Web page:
Up Previous Next

Day 3 Morning Lecture Notes

Steve Williams, Smith College

June 8, 2004

Lambda Zap Express and Blue-Clear Selection

After plating phage onto bacterially infected agarose, the resulting plaques have either a blue or clear color. The first are recombinants that contain mouse DNA while the second kind have no insert due to the incomplete dephosphorylation of the Stratagene vector arms. The different colors have to do with the functionality of the Lac operon of E. coli.

Operons are clusters of genes under the control of a single promoter. A promoter is a binding site for RNA polymerase and is where transcription starts. The promoter upstream of lac Z controls expression of lac Z, lac Y and lac A. RNA polymerase binds at the promoter, pulls the strands apart, copies down to the terminator and then pops off.

Synthesis always proceeds from the 5' end of the strand to the 3'. Nucleotides are always added to the 3' free end. mRNA is synthesized in an antiparallel fashion to the template DNA. The strand that does not participate is called the "coding strand" since the mRNA bears its sequence. The only difference between the sequence of the coding strand and the mRNA is that RNA always has U's (uracil) instead of T's (thymine). DNA is conventionally drawn with the 5' end of the coding strand on the upper left.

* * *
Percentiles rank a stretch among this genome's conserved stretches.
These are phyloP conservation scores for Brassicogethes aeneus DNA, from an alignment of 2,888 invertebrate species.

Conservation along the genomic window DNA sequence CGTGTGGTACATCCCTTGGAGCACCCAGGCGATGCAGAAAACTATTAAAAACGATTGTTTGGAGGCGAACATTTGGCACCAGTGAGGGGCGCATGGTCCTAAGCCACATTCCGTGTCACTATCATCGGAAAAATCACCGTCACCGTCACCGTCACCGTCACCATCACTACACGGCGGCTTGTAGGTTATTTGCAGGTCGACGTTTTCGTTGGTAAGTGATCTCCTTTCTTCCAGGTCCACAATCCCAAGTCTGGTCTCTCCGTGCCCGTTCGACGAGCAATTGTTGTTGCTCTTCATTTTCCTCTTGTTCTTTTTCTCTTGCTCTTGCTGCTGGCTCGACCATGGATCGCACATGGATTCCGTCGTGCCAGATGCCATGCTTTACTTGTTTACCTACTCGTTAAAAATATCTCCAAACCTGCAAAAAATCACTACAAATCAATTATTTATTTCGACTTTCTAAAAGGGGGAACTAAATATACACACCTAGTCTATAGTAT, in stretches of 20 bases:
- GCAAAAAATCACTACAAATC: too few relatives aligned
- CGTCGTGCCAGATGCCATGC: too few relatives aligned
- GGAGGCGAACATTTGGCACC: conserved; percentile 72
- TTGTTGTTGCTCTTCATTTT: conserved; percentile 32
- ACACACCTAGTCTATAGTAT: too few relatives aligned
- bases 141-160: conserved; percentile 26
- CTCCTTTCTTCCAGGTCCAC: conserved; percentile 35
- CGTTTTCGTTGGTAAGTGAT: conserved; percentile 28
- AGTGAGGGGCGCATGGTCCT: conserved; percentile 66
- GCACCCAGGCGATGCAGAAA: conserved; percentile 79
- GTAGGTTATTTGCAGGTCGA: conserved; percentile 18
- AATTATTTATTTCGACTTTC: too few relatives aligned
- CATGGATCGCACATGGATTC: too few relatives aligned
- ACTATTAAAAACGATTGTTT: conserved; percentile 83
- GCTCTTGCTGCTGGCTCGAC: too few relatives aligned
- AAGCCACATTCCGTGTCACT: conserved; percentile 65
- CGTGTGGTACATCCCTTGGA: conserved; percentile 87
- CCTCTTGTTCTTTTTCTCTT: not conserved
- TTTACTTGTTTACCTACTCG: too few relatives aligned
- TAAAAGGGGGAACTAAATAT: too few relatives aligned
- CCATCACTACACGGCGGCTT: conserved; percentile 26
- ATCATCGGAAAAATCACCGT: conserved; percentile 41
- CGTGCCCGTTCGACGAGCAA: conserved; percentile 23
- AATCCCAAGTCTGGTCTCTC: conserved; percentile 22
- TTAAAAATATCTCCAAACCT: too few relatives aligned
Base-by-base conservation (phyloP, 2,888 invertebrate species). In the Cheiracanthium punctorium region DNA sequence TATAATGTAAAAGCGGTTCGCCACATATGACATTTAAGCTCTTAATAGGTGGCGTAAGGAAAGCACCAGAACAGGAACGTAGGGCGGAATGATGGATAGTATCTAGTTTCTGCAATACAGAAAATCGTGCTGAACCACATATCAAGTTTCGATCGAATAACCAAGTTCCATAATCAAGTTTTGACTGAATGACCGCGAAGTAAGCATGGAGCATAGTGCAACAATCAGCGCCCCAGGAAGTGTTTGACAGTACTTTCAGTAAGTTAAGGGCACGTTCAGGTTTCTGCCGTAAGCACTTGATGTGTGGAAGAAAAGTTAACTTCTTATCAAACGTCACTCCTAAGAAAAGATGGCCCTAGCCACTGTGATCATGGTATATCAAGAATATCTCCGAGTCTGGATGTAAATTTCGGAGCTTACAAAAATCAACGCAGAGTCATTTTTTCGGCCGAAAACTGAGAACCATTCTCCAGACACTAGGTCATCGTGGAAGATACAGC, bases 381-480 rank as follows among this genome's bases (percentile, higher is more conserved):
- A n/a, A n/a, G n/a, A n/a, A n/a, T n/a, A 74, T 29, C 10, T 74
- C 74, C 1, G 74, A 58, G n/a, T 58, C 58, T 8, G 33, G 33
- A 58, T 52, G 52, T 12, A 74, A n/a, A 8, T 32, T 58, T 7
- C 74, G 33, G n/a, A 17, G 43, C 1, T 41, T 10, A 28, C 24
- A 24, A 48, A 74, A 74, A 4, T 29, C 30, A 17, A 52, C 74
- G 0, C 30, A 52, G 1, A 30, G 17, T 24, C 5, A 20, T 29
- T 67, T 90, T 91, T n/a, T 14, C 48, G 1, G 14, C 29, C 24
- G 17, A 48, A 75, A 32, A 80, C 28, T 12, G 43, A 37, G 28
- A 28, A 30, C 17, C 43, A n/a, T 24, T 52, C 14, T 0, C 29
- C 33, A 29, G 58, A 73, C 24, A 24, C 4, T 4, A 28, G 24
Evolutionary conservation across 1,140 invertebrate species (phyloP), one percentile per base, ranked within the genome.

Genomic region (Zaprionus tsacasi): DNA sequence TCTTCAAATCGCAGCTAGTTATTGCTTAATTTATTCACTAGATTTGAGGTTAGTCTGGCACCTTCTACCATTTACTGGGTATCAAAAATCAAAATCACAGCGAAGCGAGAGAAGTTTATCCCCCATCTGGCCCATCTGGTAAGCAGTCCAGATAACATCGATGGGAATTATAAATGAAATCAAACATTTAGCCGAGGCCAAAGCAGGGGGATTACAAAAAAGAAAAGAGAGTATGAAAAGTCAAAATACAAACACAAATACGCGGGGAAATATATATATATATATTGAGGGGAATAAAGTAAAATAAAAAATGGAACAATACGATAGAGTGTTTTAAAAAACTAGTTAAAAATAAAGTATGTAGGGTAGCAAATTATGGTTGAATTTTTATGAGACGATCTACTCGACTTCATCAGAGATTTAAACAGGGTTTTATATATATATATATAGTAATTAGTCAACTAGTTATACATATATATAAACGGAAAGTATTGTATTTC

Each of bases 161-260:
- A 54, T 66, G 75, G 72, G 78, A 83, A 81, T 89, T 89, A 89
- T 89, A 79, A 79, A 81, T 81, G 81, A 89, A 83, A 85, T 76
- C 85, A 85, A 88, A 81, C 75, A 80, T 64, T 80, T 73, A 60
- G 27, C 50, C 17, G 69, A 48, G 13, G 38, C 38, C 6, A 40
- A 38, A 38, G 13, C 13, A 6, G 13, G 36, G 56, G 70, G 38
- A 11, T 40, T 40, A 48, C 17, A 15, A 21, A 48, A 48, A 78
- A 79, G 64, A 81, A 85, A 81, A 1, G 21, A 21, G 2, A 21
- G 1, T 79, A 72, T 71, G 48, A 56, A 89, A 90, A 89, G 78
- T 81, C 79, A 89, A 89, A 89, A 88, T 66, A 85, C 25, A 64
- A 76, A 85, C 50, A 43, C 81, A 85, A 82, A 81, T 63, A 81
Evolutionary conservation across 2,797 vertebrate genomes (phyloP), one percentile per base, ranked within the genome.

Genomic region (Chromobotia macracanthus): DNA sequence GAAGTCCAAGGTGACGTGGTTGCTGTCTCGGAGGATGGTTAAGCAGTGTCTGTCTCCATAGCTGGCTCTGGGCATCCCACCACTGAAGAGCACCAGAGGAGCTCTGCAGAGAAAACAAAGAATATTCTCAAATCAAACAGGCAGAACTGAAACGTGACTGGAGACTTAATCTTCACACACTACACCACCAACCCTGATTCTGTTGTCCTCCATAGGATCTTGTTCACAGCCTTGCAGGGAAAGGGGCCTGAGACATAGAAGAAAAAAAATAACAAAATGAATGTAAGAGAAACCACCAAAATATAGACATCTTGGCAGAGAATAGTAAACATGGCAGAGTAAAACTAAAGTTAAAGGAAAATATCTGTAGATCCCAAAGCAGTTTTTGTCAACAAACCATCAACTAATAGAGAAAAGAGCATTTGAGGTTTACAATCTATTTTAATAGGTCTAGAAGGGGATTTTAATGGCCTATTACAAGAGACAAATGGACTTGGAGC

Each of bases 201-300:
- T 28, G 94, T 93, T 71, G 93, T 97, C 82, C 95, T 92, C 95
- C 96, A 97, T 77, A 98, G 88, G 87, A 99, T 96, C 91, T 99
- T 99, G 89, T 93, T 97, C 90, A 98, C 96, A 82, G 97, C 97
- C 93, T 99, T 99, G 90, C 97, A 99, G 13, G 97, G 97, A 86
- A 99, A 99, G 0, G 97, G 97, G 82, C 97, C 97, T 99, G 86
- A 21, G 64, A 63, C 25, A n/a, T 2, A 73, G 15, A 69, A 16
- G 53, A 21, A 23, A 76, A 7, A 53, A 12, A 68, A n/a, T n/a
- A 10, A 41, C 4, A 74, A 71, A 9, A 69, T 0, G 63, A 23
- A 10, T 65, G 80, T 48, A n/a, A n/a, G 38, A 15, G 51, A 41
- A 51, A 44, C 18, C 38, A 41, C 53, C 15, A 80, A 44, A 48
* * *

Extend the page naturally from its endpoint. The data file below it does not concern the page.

The 7000 bp lac operon codes for proteins that control utilization of lactose by E. coli. Lactose is a disaccharide of galactose and glucose. In order to use lactose, E. coli must use beta-galactosidase to cleave the disaccharide. Lac Z encodes beta-galactosidase. Lactose also needs to be transported across the cell membrane using lactose permease, which is the protein that lac Y encodes for. Strangely the product of lac A doesn't seem to encode for a critical protein. Lac A can be knocked out without apparent harm to the bacteria. However conservation of the lac A gene over time suggests that it does have a role to play.